Looking for closeness between fans and celebrities or looking for profit? The new Allo my star application, for the exchange of paid telephone conversations between Moroccan personalities and their fans, leaves no one indifferent and makes a lot of noise on the networks. What is this new concept worth?
The star-system 2.0 makes its appearance in Morocco. How much would you be able to pay for five minutes, ten or fifteen of telephone conversation with Ibtissam Tiskat, 7liwa, Badr Soultan or even Driss Roukhe? Hello my star to the answer for you: Between 400 and 2000 dirhams. Now being a fan can be very expensive.
In the Kingdom, before Hello My Star, if the average person wanted to interact with a celebrity, the best they could hope for was an autograph, or maybe a hasty selfie.
For a while, Twitter also served this function: replying to a famous person’s post, and there was a non-zero chance that they would read everything you wrote to them.
Today, in a revival of the concept and the graphic charter of the American application Cameo, launched more than four years ago, Allo my star introduces the concept to Morocco, and it does not necessarily please. On social networks, many Internet users have expressed their anger at this new method used by Moroccan personalities to earn money. Some have even described it as “begging”. Ethically, this mercantile approach to fame seems to ask a lot of questions.
Allo my star seen from a bad by Samid Ghailan
“Make profit at all costs,” say users of social networks. Other personalities who have not agreed to “sell themselves” have also given their point of view on this new fad, such as TV presenter Samid Ghailan.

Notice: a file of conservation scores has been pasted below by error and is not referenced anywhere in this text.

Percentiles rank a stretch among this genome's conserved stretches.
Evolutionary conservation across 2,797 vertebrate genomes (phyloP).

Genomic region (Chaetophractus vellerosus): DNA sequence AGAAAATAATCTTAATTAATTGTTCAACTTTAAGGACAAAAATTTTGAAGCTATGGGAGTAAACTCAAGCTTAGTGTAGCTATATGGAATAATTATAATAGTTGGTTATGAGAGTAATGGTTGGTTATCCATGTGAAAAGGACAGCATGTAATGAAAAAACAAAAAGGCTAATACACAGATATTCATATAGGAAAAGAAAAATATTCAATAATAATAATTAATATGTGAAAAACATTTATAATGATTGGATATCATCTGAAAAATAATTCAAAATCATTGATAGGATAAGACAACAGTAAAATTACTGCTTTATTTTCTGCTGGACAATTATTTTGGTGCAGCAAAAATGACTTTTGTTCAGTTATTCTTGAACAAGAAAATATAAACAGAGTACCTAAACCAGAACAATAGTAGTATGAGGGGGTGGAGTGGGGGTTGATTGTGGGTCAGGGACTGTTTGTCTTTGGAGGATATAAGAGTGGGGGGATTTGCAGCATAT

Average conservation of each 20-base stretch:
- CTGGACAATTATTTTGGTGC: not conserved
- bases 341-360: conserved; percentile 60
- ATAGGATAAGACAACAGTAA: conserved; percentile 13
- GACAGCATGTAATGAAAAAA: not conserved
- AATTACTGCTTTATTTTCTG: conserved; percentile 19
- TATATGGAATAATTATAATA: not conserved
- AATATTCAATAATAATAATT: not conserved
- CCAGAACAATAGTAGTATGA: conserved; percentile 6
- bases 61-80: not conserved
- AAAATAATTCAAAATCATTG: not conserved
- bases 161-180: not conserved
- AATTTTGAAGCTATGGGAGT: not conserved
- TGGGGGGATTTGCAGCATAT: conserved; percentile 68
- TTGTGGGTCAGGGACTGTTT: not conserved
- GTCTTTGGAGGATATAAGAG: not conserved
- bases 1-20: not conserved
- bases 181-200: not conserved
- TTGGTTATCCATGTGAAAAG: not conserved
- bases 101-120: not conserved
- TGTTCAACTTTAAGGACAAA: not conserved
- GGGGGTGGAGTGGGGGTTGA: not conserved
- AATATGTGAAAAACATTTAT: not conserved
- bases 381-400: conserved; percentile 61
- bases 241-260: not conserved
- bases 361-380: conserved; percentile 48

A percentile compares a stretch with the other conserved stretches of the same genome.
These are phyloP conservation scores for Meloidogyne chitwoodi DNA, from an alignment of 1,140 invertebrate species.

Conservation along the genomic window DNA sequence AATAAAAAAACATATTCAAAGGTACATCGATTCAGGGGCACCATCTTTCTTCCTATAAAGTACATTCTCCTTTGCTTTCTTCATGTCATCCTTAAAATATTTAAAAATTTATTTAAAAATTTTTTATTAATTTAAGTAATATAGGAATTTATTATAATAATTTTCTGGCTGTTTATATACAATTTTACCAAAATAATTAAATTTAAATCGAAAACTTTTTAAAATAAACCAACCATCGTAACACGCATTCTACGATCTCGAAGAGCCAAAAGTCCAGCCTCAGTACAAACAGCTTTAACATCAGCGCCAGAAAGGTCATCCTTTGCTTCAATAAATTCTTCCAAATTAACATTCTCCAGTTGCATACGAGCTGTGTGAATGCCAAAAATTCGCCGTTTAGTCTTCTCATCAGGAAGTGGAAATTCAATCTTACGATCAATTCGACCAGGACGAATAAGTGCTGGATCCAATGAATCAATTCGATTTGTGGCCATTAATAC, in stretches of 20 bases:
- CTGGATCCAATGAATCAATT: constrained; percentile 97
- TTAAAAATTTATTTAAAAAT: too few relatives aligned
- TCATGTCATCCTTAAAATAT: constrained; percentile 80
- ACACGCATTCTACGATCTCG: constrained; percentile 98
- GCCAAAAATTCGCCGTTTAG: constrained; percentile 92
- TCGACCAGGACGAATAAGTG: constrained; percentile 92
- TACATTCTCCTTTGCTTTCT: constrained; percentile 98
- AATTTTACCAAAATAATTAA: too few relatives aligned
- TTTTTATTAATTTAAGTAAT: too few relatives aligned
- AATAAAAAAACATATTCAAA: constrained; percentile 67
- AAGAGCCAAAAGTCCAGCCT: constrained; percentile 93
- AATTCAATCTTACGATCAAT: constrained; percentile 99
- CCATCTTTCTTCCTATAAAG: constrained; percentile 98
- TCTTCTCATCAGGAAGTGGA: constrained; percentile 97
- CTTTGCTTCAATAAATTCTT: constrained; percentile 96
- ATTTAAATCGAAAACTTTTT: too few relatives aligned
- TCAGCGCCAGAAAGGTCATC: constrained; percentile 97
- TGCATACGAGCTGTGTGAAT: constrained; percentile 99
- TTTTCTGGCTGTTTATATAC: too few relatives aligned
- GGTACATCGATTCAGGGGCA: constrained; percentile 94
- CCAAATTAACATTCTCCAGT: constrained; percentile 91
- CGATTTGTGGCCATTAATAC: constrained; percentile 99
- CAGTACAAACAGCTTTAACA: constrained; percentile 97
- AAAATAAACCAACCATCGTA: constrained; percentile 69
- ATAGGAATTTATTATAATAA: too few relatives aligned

“With all due respect to all my artist friends, is the new app an insult to the artist or to the public? Has the artist become a commodity with his consent, or are the public being laughed at? Is it the fault of those responsible who forgot the artists during the covid, and overwhelmed by the crisis, they accepted this farce? I cannot find the answers, and I prefer to ask only questions. Yes, the idea has been applied in the West, but not everything that comes in there is necessarily right here, ”he wrote.
In fact, being a fan is now expensive. Several personalities from the world of sport, cinema, song or even gaming have agreed to sell themselves in exchange for prices deemed exorbitant, in order to allow their fans to realize their dreams.
Among the artists who have joined the app is singer Ibtisam Tiskat, who has set an amount of 1,343 dirhams to speak to her for 5 minutes, 1,791 for 10 minutes and 2,687 for 15 minutes.
For her part, actress Bouchra Ahrich set an amount of 627 dirhams to talk to her for 5 minutes, 895 dirhams for 10 minutes, 1343 for 15 minutes, and actor Omar Lotfi set an amount of 851 dirhams to communicate with him for 5 minutes, 1164 for 10 minutes, and 1343 for those who want an exchange lasting 15 minutes, to name a few.
The artists defend themselves
In an interview with Al3omk newspaper, Moroccan singer Younes Belmani expressed his amazement at the many negative reactions received following the creation of this application.
The artist explains that “this application, like other digital applications, includes Moroccan and Arab artists”, noting that “the idea of the application is old and is circulating in European countries, but in Morocco it has been described like “strange”.